Pregnancy How long do you plan on staying with us?

Do you have any leave planned?

Are you pregnant?

Are you trying to have a family?

Even if a candidate is obviously pregnant, it is not acceptable to ask any questions about this subject.

You can still describe the job and then ask if they can perform all functions.

Exemption for employers with less than 15 full-time employees.

Race or Color Almost always not acceptable unless it is a bona fide occupational qualification. All questions about color and race. If you have a question about race and are unsure about it, it’s best to get legal advice.

Exemption for employers with less than 15 full-time employees.

Relatives Do any of your relatives currently work for us or our competitors?

Can you provide the names of your relatives who work for us?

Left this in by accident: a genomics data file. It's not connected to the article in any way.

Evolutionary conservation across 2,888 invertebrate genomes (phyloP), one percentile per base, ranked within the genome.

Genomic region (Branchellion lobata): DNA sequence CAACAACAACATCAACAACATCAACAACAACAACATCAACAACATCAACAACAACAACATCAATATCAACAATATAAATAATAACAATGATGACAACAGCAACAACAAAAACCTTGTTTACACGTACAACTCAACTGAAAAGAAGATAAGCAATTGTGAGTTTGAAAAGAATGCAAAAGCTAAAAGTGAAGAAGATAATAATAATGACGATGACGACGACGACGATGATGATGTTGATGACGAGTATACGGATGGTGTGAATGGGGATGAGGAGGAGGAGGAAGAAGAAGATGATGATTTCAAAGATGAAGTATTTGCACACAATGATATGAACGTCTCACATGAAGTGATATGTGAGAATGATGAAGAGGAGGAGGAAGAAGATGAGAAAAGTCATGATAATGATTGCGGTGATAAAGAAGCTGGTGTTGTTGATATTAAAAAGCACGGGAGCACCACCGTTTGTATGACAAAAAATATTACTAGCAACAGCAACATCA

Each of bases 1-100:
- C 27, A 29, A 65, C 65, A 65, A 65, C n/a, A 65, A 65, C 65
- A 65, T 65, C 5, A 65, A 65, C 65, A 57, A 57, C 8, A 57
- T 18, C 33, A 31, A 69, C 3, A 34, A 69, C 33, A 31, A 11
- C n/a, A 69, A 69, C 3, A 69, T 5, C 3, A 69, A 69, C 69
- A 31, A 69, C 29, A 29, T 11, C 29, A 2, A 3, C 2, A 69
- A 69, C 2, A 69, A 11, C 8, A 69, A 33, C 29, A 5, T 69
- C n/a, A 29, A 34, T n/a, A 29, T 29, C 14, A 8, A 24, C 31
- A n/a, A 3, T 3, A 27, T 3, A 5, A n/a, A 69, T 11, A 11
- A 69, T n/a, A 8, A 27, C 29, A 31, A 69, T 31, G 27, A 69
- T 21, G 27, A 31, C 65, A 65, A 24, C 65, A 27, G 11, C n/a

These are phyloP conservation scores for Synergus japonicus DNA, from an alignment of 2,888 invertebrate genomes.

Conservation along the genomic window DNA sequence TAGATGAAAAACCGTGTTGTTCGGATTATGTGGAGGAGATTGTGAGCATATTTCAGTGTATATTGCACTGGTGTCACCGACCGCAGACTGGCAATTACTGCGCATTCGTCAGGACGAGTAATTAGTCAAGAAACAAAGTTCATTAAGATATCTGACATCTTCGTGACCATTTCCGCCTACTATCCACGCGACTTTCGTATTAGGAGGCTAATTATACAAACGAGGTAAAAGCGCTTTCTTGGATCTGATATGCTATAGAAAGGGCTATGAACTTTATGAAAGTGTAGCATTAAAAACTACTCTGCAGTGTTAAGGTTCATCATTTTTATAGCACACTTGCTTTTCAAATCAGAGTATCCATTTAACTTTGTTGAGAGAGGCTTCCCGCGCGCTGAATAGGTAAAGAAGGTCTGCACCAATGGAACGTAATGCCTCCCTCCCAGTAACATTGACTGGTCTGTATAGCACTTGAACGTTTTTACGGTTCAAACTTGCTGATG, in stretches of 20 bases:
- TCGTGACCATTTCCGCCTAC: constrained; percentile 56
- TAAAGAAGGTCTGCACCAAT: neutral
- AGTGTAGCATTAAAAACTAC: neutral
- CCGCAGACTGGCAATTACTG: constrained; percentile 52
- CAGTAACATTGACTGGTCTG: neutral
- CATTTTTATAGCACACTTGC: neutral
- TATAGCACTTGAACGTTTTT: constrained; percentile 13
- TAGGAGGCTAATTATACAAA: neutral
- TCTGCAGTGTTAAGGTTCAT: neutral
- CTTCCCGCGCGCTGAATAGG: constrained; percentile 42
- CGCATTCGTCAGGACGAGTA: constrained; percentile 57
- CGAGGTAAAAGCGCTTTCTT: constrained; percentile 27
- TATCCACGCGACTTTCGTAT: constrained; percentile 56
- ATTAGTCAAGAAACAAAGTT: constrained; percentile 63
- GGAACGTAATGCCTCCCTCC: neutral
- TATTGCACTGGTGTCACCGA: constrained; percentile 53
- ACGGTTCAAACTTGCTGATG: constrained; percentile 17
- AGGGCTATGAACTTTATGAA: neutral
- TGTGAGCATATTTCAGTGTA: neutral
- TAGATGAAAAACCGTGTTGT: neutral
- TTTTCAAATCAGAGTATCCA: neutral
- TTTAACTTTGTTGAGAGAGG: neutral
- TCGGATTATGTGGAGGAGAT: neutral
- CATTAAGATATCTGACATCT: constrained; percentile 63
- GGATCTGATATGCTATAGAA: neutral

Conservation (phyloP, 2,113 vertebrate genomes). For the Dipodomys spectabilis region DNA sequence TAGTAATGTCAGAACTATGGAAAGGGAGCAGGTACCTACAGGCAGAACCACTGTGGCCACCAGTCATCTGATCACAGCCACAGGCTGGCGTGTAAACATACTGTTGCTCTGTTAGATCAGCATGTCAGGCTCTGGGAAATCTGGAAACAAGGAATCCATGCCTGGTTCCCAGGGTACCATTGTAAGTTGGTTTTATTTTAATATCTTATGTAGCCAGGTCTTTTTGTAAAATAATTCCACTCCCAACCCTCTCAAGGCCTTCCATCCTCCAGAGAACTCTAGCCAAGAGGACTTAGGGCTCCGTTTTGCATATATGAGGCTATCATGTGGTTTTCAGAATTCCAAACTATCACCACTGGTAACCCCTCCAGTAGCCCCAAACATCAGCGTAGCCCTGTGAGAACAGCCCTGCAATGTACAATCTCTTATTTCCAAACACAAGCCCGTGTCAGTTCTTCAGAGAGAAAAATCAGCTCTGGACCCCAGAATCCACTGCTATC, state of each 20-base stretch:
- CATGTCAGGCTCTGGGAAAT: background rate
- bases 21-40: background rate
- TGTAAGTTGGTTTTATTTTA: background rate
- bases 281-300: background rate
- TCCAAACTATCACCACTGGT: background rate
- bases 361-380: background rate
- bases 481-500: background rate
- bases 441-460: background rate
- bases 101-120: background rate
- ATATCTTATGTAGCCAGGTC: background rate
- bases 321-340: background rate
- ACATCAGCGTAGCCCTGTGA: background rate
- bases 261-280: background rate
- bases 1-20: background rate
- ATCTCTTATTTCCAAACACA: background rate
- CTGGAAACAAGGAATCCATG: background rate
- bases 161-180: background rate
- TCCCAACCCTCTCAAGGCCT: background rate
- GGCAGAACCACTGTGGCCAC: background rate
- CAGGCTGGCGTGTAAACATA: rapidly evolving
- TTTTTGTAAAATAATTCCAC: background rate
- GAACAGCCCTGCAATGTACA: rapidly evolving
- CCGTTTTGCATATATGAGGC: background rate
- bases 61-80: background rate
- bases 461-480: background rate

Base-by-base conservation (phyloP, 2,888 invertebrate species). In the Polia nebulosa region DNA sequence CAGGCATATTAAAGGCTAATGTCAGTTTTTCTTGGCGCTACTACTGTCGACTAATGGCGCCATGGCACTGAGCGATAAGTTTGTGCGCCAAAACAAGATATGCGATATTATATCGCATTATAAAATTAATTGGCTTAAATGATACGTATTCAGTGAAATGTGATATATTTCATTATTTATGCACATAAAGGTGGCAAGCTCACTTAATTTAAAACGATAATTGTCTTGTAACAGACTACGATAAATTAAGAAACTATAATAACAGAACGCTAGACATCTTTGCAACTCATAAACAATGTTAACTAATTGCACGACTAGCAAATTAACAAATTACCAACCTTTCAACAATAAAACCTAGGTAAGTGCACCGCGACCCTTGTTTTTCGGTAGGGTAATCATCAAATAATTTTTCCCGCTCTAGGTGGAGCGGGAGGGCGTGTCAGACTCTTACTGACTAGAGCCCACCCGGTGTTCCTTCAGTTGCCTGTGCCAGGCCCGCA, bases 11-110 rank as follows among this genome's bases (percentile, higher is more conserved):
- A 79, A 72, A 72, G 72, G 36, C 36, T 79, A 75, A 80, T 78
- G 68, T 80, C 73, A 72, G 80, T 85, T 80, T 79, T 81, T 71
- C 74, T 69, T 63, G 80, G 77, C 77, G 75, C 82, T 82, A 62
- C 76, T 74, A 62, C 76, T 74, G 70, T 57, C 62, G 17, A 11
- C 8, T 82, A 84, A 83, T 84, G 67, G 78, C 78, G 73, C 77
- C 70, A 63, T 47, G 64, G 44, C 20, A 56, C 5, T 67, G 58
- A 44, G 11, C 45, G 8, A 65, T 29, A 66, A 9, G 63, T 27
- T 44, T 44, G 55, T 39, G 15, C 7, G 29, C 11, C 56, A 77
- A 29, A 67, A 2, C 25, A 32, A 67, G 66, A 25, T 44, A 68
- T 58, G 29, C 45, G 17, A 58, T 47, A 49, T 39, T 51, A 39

What is the name of your relatives who work for our competitors? This does become discriminatory if your company has issues hiring minorities as it could look like you have a preference against hiring them.
Religion or Creed None What denomination are you?

Who is your pastor?

Exemption for employers with less than 15 full-time employees.
Sex, Orientation, or Gender Identity None What gender do you identify as? Avoid all questions relating to gender and sexual orientation.

Exemption for employers with less than 15 full-time employees.

Following these guidelines will help your organization to avoid any pre-employment discrimination claims.

501 members and 501(c) HR Services subscribers have unlimited access to HR Services. Contact us anytime regarding absenteeism, need a sample policy or procedure, or any other HR situations.

The information contained in this article is not a substitute for legal advice or counsel and has been pulled from multiple sources.